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Panel explores relationship between publishers’ brands, ad networks

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Publishers have the opportunity to “take back control of their brands” via advertising networks but must use them with care, according to agency and publisher panelists featured at a conference last week in New York.

Sponsored by ContextWeb, which offers an ad network product called Adsdaq, the event delved into a publishing dilemma: how to extend a brand’s reach through ad networks without diluting the qualified nature of its audience.

“There always has been this relationship between scale and relevance, but a main question has been how to combine the two,” said Randall Rothenberg, president-CEO of the Interactive Advertising Bureau, who moderated the panel. “The issue of online ad networks is the secret sauce that solves the conflict between scale and relevance.”

Ad networks can be used to sell interior Web pages, for example, with less-trafficked content that can’t attract ads. Alternately, for brands that run out of inventory, incremental revenue can come via ad networks that, in essence, create new inventory via complementary Web sites.

Panelist William Morrison, Internet analyst and senior partner at ThinkPanmure, made particular note of the growing number of special interest sites, blogs and forums that publishers now can partner with via an ad network sale.

“There are some 50 million to 60 million active domain names in existence, with about 1% to 2% of those that are monetized,” he said. “But the question is, should publishers embrace or reject these networks?”

Morrison stressed that, traditionally, ad networks have not given publishers much control over pricing, nor a connection with really pertinent sites where their customers’ ads will appear.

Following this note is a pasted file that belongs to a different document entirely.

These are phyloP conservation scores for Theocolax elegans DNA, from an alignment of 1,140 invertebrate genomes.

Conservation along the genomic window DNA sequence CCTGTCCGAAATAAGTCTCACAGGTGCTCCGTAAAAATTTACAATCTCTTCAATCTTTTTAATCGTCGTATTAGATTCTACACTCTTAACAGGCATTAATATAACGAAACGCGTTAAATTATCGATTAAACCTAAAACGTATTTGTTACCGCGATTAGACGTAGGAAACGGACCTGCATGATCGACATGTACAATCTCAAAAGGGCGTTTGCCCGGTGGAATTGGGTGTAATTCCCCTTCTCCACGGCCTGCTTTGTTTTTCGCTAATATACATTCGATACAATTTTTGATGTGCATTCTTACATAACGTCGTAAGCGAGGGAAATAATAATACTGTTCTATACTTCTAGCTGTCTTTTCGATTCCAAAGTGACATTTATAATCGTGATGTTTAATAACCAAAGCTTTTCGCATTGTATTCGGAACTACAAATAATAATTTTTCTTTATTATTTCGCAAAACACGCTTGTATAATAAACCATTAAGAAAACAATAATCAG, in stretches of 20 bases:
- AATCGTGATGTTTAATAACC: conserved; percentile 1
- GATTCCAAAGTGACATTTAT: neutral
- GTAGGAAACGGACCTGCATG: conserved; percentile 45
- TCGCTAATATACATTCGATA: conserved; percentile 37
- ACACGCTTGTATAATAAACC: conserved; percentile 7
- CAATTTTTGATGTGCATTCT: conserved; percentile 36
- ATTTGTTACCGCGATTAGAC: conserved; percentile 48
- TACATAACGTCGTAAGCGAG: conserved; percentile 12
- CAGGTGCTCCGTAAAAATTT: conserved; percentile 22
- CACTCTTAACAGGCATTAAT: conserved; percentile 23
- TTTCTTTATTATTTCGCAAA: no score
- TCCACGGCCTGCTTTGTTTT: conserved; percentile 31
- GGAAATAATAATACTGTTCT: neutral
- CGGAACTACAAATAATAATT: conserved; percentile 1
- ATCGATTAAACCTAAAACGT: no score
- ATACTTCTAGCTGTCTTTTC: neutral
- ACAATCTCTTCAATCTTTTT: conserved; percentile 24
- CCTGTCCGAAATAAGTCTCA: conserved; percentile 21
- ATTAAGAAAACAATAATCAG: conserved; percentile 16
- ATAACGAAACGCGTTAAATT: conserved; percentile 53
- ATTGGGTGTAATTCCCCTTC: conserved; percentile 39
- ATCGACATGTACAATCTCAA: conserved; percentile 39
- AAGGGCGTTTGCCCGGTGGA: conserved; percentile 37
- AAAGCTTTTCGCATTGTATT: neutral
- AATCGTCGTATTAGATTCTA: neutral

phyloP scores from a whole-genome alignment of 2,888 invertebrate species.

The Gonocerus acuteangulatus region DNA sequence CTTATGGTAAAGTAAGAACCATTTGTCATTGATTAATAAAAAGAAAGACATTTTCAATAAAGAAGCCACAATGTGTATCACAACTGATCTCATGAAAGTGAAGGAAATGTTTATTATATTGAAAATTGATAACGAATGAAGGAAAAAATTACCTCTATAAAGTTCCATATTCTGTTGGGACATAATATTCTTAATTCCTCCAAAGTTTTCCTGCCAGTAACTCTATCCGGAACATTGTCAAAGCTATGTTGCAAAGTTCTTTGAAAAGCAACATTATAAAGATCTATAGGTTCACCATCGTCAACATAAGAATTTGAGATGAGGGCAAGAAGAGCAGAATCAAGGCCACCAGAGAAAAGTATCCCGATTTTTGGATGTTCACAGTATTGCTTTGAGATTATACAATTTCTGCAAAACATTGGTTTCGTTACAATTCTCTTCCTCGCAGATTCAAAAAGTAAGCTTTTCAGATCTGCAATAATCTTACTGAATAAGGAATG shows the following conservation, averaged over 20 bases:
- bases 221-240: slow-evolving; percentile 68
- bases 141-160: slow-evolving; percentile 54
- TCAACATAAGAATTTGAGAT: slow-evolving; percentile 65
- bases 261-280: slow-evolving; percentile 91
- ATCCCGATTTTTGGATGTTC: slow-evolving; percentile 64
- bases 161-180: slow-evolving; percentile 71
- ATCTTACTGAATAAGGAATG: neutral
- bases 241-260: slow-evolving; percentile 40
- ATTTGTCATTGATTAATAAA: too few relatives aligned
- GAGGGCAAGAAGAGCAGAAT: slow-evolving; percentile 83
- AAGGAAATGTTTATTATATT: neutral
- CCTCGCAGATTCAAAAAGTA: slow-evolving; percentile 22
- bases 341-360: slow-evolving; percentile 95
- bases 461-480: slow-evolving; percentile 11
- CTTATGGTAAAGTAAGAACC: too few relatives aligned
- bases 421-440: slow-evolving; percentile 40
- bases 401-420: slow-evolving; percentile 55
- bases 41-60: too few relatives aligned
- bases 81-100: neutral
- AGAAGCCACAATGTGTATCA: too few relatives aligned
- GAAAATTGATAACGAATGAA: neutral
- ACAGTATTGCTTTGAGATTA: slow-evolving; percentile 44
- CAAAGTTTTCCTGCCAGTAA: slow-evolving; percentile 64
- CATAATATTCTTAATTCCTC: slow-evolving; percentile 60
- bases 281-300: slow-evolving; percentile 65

“You want to win on brand, not so much on scale,” said panelist Ari Brandt, general manager-digital media with the Condé Nast Business Media Group. “You need to sell advertisers on the value of your audience. If a publisher can provide 10 people that an advertiser wants to talk to, the advertiser will pay for that.”

Anand Subramanian, ContextWeb CEO, agreed.

“Advertisers don’t want to buy blind. They want to know what they’re buying. You don’t want to sell sites, you want to sell context.”

Publisher control over ad rates and audience is valuable, since ad networks typically sell ads at rates much lower than publishers would want to sell space for themselves. In the case of distressed inventory that would not otherwise be sold but for an ad network deal, the desperation could lead to serious brand dilution, panelists said.

“The potential with ad networks is that they can commoditize a publisher’s inventory, and that the discussion is all about price,” said Wenda Harris Millard, co-CEO and president of media, Martha Stewart Living Omnimedia.

“Something has to replace scale,” she said, but cautioned against a reliance on technology that promises perfect relevance between audience and ad. She stressed the importance of creativity.

“Technology is not advertising,” she said. “Ads are the art of persuasion. Art doesn’t give you answers, it gives you possibilities.”

Also participating on the panel was Sean Muzzy, senior partner at Neo@Ogilvy.

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